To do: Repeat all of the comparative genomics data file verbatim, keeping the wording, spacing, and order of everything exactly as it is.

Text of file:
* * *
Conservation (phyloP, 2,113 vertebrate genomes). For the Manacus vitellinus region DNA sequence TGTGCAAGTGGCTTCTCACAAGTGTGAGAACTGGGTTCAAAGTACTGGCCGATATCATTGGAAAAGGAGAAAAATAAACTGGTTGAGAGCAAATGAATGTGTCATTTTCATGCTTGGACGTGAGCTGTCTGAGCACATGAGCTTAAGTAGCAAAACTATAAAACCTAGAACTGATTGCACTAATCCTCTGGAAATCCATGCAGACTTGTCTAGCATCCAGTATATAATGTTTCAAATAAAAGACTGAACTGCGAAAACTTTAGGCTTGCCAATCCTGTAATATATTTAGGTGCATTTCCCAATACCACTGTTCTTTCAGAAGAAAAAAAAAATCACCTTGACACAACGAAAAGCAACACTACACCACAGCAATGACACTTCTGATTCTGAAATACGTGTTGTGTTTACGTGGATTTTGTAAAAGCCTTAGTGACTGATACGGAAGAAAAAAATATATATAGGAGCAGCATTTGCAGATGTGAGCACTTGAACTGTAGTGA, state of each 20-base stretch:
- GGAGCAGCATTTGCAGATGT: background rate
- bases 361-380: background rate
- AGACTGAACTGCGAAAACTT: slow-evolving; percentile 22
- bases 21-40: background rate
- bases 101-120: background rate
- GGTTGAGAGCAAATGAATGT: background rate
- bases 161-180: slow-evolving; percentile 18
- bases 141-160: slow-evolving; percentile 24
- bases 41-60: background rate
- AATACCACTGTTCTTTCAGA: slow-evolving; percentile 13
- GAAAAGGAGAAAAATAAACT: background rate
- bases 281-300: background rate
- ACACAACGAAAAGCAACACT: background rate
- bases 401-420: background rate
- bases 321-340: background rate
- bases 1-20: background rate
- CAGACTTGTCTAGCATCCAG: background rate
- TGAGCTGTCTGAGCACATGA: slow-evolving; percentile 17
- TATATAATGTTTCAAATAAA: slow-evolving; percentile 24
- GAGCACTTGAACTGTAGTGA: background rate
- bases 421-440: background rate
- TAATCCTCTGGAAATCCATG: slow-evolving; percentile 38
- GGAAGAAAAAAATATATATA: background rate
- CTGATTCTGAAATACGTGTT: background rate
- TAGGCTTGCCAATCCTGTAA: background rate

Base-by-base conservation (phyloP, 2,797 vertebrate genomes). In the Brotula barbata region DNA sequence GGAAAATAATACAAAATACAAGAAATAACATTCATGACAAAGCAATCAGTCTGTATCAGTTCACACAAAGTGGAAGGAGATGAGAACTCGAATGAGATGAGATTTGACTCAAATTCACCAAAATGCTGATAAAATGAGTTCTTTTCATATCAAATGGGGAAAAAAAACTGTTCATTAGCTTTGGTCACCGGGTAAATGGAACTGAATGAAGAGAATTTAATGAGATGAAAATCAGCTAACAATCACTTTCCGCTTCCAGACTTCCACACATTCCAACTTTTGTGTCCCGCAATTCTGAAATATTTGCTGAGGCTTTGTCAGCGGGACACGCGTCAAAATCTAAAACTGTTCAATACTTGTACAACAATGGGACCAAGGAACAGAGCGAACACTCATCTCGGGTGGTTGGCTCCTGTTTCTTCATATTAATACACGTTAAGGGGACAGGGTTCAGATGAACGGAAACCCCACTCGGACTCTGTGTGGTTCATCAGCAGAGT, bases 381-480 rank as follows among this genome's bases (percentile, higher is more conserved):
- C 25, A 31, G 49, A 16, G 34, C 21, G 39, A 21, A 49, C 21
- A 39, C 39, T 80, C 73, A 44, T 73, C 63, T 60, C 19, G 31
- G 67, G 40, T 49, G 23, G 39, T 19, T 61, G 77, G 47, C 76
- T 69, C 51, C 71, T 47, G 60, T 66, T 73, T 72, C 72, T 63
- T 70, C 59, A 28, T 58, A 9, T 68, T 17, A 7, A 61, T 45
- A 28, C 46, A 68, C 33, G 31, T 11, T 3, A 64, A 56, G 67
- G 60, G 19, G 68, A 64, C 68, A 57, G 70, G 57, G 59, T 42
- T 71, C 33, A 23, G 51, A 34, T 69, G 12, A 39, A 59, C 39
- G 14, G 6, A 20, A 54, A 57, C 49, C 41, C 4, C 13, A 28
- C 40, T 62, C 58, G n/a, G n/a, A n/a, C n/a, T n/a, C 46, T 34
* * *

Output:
Conservation (phyloP, 2,113 vertebrate genomes). For the Manacus vitellinus region DNA sequence TGTGCAAGTGGCTTCTCACAAGTGTGAGAACTGGGTTCAAAGTACTGGCCGATATCATTGGAAAAGGAGAAAAATAAACTGGTTGAGAGCAAATGAATGTGTCATTTTCATGCTTGGACGTGAGCTGTCTGAGCACATGAGCTTAAGTAGCAAAACTATAAAACCTAGAACTGATTGCACTAATCCTCTGGAAATCCATGCAGACTTGTCTAGCATCCAGTATATAATGTTTCAAATAAAAGACTGAACTGCGAAAACTTTAGGCTTGCCAATCCTGTAATATATTTAGGTGCATTTCCCAATACCACTGTTCTTTCAGAAGAAAAAAAAAATCACCTTGACACAACGAAAAGCAACACTACACCACAGCAATGACACTTCTGATTCTGAAATACGTGTTGTGTTTACGTGGATTTTGTAAAAGCCTTAGTGACTGATACGGAAGAAAAAAATATATATAGGAGCAGCATTTGCAGATGTGAGCACTTGAACTGTAGTGA, state of each 20-base stretch:
- GGAGCAGCATTTGCAGATGT: background rate
- bases 361-380: background rate
- AGACTGAACTGCGAAAACTT: slow-evolving; percentile 22
- bases 21-40: background rate
- bases 101-120: background rate
- GGTTGAGAGCAAATGAATGT: background rate
- bases 161-180: slow-evolving; percentile 18
- bases 141-160: slow-evolving; percentile 24
- bases 41-60: background rate
- AATACCACTGTTCTTTCAGA: slow-evolving; percentile 13
- GAAAAGGAGAAAAATAAACT: background rate
- bases 281-300: background rate
- ACACAACGAAAAGCAACACT: background rate
- bases 401-420: background rate
- bases 321-340: background rate
- bases 1-20: background rate
- CAGACTTGTCTAGCATCCAG: background rate
- TGAGCTGTCTGAGCACATGA: slow-evolving; percentile 17
- TATATAATGTTTCAAATAAA: slow-evolving; percentile 24
- GAGCACTTGAACTGTAGTGA: background rate
- bases 421-440: background rate
- TAATCCTCTGGAAATCCATG: slow-evolving; percentile 38
- GGAAGAAAAAAATATATATA: background rate
- CTGATTCTGAAATACGTGTT: background rate
- TAGGCTTGCCAATCCTGTAA: background rate

Base-by-base conservation (phyloP, 2,797 vertebrate genomes). In the Brotula barbata region DNA sequence GGAAAATAATACAAAATACAAGAAATAACATTCATGACAAAGCAATCAGTCTGTATCAGTTCACACAAAGTGGAAGGAGATGAGAACTCGAATGAGATGAGATTTGACTCAAATTCACCAAAATGCTGATAAAATGAGTTCTTTTCATATCAAATGGGGAAAAAAAACTGTTCATTAGCTTTGGTCACCGGGTAAATGGAACTGAATGAAGAGAATTTAATGAGATGAAAATCAGCTAACAATCACTTTCCGCTTCCAGACTTCCACACATTCCAACTTTTGTGTCCCGCAATTCTGAAATATTTGCTGAGGCTTTGTCAGCGGGACACGCGTCAAAATCTAAAACTGTTCAATACTTGTACAACAATGGGACCAAGGAACAGAGCGAACACTCATCTCGGGTGGTTGGCTCCTGTTTCTTCATATTAATACACGTTAAGGGGACAGGGTTCAGATGAACGGAAACCCCACTCGGACTCTGTGTGGTTCATCAGCAGAGT, bases 381-480 rank as follows among this genome's bases (percentile, higher is more conserved):
- C 25, A 31, G 49, A 16, G 34, C 21, G 39, A 21, A 49, C 21
- A 39, C 39, T 80, C 73, A 44, T 73, C 63, T 60, C 19, G 31
- G 67, G 40, T 49, G 23, G 39, T 19, T 61, G 77, G 47, C 76
- T 69, C 51, C 71, T 47, G 60, T 66, T 73, T 72, C 72, T 63
- T 70, C 59, A 28, T 58, A 9, T 68, T 17, A 7, A 61, T 45
- A 28, C 46, A 68, C 33, G 31, T 11, T 3, A 64, A 56, G 67
- G 60, G 19, G 68, A 64, C 68, A 57, G 70, G 57, G 59, T 42
- T 71, C 33, A 23, G 51, A 34, T 69, G 12, A 39, A 59, C 39
- G 14, G 6, A 20, A 54, A 57, C 49, C 41, C 4, C 13, A 28
- C 40, T 62, C 58, G n/a, G n/a, A n/a, C n/a, T n/a, C 46, T 34